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Quarantine or not, relationships matter
By Glen Liford, Editor 4/24/2020

As I sit here writing this afternoon, an unexpected soft shower is drenching the ground. Daffodils are blooming in the flowerbeds, and the redbud trees are putting on a purple show alongside the road in front of the house.

If I hadn’t been plugged into all that’s going on in the world right now, it would seem to be a typical spring day. Instead, the last few weeks have been anything but normal.

We’ve all learned a lot of new phrases and words during this crazy and scary time including COVID-19, coronavirus, social distancing, flattening the curve, pandemic, high-risk group, and stay-at-home order, among many others.

However, in spite of all the turmoil and uncertainty, life goes on, especially for essential businesses. The healthcare professionals on the front line have to show up, law enforcement and other first responders keep working, and agriculture can’t shut down. Co-op has a duty, too, to continue providing the products and services our farmers and our communities need during this trying time.

Co-ops are still open for business, though carefully following Center for Disease Control and Prevention (CDC) guidelines for personal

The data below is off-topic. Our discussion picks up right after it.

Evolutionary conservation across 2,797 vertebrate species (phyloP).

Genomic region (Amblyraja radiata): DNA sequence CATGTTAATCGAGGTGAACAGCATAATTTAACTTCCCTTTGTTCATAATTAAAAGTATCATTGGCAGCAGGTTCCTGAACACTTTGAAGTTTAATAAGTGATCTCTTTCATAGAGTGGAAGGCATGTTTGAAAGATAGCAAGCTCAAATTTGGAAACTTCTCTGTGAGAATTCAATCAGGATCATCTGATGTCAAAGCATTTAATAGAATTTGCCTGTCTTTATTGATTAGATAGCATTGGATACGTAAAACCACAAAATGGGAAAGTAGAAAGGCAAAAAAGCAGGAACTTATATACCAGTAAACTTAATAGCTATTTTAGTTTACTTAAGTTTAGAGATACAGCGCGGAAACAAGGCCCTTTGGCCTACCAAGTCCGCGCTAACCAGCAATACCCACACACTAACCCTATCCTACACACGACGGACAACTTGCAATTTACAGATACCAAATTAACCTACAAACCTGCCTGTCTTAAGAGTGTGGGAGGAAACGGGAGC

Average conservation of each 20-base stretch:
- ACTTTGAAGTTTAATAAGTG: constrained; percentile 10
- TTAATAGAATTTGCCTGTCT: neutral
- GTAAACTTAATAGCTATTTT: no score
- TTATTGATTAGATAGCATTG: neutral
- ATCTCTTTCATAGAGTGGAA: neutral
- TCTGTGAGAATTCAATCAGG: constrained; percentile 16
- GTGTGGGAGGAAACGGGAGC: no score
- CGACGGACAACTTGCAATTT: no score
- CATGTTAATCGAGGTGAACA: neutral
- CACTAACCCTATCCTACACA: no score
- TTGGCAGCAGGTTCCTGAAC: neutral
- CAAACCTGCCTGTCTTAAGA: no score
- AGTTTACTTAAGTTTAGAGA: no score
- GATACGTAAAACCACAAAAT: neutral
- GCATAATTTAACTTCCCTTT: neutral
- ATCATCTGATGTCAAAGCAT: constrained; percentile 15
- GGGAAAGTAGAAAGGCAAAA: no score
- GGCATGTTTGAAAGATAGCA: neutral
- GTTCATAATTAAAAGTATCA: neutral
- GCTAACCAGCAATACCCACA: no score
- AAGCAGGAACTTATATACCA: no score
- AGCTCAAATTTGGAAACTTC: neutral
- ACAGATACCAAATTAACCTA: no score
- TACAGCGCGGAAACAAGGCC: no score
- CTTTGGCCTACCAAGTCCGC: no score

hygiene, cleaning, and sanitizing, as well as adhering to the agency’s instruction for social distancing. Fortunately, the government recognized early how important agriculture is and deemed it an essential business. You can read more about the Co-op’s response to the crisis beginning on page 5.

By early March, the April issue of the Cooperator was at the printer, and production of this issue was underway with stories assigned and ads confirmed. The flyer for Co-op’s Early Spring Sale, scheduled to begin March 30, had already been printed and was in the process of being mailed and distributed. Then, on March 13, President Trump declared COVID-19 a national emergency. Fifteen days later, Tennessee Governor Bill Lee issued a “stay at home” order.

As we all do our part, and for the most part shut ourselves off from the world, it has become more apparent how much connections matter. Coworkers who barely spoke while in the same office, in many cases, are missing one another. Graduations, weddings, and family gatherings have been postponed or canceled altogether. We can’t hug our parents or grandparents for fear of causing them harm. 

In one of his recent messages to Co-op employees, Tennessee Farmers Cooperative Chief Executive Officer Bart Krisle suggested we take this time to spend with our families. He even recommended taking a few moments to write a letter to someone you haven’t heard from in a while. Social media is fine. It’s a good way to stay in touch, but an old-fashioned letter still seems like a better option. Whatever method you choose, stay connected with those you love, and, if you can, call your mom. 

This event has been repeatedly referred to as unprecedented, and it truly is. It’s the most surreal thing I have ever been a part of. As we wait, watch, and pray that these extreme

measures will work, we continue to hope the quarantine will soon end. 

In the meantime,  we must look to the encouraging signs. In my corner of the world, the azaleas are blooming and brilliant. Across our country, farmers are headed toward the fields with fertilizer and seed. All signs are pointing toward a beautiful spring and offer the hope that things will soon return to normal. The change of seasons goes on, and we will, too.

 
 
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